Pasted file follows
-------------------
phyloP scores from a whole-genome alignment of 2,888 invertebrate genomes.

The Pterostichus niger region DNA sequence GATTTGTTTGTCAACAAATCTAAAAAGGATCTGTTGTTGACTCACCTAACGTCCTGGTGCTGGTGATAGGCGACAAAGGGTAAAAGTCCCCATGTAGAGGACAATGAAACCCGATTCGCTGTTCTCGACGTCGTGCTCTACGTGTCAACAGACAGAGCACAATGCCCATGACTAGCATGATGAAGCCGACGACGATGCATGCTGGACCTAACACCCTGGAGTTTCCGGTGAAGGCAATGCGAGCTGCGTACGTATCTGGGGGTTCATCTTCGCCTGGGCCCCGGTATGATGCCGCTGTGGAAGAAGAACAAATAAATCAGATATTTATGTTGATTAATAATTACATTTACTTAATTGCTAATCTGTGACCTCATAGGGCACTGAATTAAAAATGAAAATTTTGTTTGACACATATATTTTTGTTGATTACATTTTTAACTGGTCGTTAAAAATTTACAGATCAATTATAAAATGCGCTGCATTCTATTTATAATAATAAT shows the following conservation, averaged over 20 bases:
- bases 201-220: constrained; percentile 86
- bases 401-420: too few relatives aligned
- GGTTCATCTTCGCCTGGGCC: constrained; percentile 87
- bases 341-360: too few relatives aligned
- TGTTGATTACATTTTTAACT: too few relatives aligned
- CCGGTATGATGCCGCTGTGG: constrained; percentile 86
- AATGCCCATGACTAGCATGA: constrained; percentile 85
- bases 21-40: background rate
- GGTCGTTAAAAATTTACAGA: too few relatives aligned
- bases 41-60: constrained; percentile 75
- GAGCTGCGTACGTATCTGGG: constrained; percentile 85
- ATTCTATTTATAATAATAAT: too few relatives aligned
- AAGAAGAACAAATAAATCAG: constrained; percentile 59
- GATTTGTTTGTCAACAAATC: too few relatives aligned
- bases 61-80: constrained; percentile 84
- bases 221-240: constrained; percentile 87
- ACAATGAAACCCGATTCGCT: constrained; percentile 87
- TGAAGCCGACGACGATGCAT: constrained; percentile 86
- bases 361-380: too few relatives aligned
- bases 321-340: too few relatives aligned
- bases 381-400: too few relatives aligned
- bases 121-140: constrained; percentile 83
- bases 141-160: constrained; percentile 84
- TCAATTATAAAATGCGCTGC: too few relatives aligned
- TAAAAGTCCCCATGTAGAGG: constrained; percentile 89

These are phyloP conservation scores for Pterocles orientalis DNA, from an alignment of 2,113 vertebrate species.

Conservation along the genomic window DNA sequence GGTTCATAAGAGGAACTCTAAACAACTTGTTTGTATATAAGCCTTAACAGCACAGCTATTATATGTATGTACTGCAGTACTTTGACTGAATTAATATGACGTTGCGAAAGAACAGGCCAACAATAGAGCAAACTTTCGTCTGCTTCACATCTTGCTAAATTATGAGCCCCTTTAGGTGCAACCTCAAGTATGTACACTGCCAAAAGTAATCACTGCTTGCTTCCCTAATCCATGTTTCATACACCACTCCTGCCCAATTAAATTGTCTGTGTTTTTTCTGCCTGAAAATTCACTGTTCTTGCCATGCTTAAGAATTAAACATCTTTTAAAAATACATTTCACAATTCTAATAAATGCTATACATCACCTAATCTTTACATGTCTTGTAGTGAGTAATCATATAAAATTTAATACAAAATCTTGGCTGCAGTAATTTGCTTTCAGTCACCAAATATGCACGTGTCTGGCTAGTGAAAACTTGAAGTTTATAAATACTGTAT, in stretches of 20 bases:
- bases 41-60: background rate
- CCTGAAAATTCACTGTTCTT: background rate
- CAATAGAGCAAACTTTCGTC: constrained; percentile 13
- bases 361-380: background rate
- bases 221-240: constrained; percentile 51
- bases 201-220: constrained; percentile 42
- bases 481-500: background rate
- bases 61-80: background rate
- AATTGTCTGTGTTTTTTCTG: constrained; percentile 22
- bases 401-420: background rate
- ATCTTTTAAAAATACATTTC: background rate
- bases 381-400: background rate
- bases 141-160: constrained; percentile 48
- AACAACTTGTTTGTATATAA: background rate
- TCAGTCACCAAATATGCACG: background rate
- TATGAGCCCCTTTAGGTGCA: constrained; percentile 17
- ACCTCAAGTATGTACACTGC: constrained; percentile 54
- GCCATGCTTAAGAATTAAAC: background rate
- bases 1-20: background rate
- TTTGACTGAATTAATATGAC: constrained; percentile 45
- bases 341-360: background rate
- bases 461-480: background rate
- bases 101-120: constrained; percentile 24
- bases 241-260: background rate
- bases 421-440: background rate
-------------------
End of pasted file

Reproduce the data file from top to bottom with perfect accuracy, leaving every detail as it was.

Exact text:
phyloP scores from a whole-genome alignment of 2,888 invertebrate genomes.

The Pterostichus niger region DNA sequence GATTTGTTTGTCAACAAATCTAAAAAGGATCTGTTGTTGACTCACCTAACGTCCTGGTGCTGGTGATAGGCGACAAAGGGTAAAAGTCCCCATGTAGAGGACAATGAAACCCGATTCGCTGTTCTCGACGTCGTGCTCTACGTGTCAACAGACAGAGCACAATGCCCATGACTAGCATGATGAAGCCGACGACGATGCATGCTGGACCTAACACCCTGGAGTTTCCGGTGAAGGCAATGCGAGCTGCGTACGTATCTGGGGGTTCATCTTCGCCTGGGCCCCGGTATGATGCCGCTGTGGAAGAAGAACAAATAAATCAGATATTTATGTTGATTAATAATTACATTTACTTAATTGCTAATCTGTGACCTCATAGGGCACTGAATTAAAAATGAAAATTTTGTTTGACACATATATTTTTGTTGATTACATTTTTAACTGGTCGTTAAAAATTTACAGATCAATTATAAAATGCGCTGCATTCTATTTATAATAATAAT shows the following conservation, averaged over 20 bases:
- bases 201-220: constrained; percentile 86
- bases 401-420: too few relatives aligned
- GGTTCATCTTCGCCTGGGCC: constrained; percentile 87
- bases 341-360: too few relatives aligned
- TGTTGATTACATTTTTAACT: too few relatives aligned
- CCGGTATGATGCCGCTGTGG: constrained; percentile 86
- AATGCCCATGACTAGCATGA: constrained; percentile 85
- bases 21-40: background rate
- GGTCGTTAAAAATTTACAGA: too few relatives aligned
- bases 41-60: constrained; percentile 75
- GAGCTGCGTACGTATCTGGG: constrained; percentile 85
- ATTCTATTTATAATAATAAT: too few relatives aligned
- AAGAAGAACAAATAAATCAG: constrained; percentile 59
- GATTTGTTTGTCAACAAATC: too few relatives aligned
- bases 61-80: constrained; percentile 84
- bases 221-240: constrained; percentile 87
- ACAATGAAACCCGATTCGCT: constrained; percentile 87
- TGAAGCCGACGACGATGCAT: constrained; percentile 86
- bases 361-380: too few relatives aligned
- bases 321-340: too few relatives aligned
- bases 381-400: too few relatives aligned
- bases 121-140: constrained; percentile 83
- bases 141-160: constrained; percentile 84
- TCAATTATAAAATGCGCTGC: too few relatives aligned
- TAAAAGTCCCCATGTAGAGG: constrained; percentile 89

These are phyloP conservation scores for Pterocles orientalis DNA, from an alignment of 2,113 vertebrate species.

Conservation along the genomic window DNA sequence GGTTCATAAGAGGAACTCTAAACAACTTGTTTGTATATAAGCCTTAACAGCACAGCTATTATATGTATGTACTGCAGTACTTTGACTGAATTAATATGACGTTGCGAAAGAACAGGCCAACAATAGAGCAAACTTTCGTCTGCTTCACATCTTGCTAAATTATGAGCCCCTTTAGGTGCAACCTCAAGTATGTACACTGCCAAAAGTAATCACTGCTTGCTTCCCTAATCCATGTTTCATACACCACTCCTGCCCAATTAAATTGTCTGTGTTTTTTCTGCCTGAAAATTCACTGTTCTTGCCATGCTTAAGAATTAAACATCTTTTAAAAATACATTTCACAATTCTAATAAATGCTATACATCACCTAATCTTTACATGTCTTGTAGTGAGTAATCATATAAAATTTAATACAAAATCTTGGCTGCAGTAATTTGCTTTCAGTCACCAAATATGCACGTGTCTGGCTAGTGAAAACTTGAAGTTTATAAATACTGTAT, in stretches of 20 bases:
- bases 41-60: background rate
- CCTGAAAATTCACTGTTCTT: background rate
- CAATAGAGCAAACTTTCGTC: constrained; percentile 13
- bases 361-380: background rate
- bases 221-240: constrained; percentile 51
- bases 201-220: constrained; percentile 42
- bases 481-500: background rate
- bases 61-80: background rate
- AATTGTCTGTGTTTTTTCTG: constrained; percentile 22
- bases 401-420: background rate
- ATCTTTTAAAAATACATTTC: background rate
- bases 381-400: background rate
- bases 141-160: constrained; percentile 48
- AACAACTTGTTTGTATATAA: background rate
- TCAGTCACCAAATATGCACG: background rate
- TATGAGCCCCTTTAGGTGCA: constrained; percentile 17
- ACCTCAAGTATGTACACTGC: constrained; percentile 54
- GCCATGCTTAAGAATTAAAC: background rate
- bases 1-20: background rate
- TTTGACTGAATTAATATGAC: constrained; percentile 45
- bases 341-360: background rate
- bases 461-480: background rate
- bases 101-120: constrained; percentile 24
- bases 241-260: background rate
- bases 421-440: background rate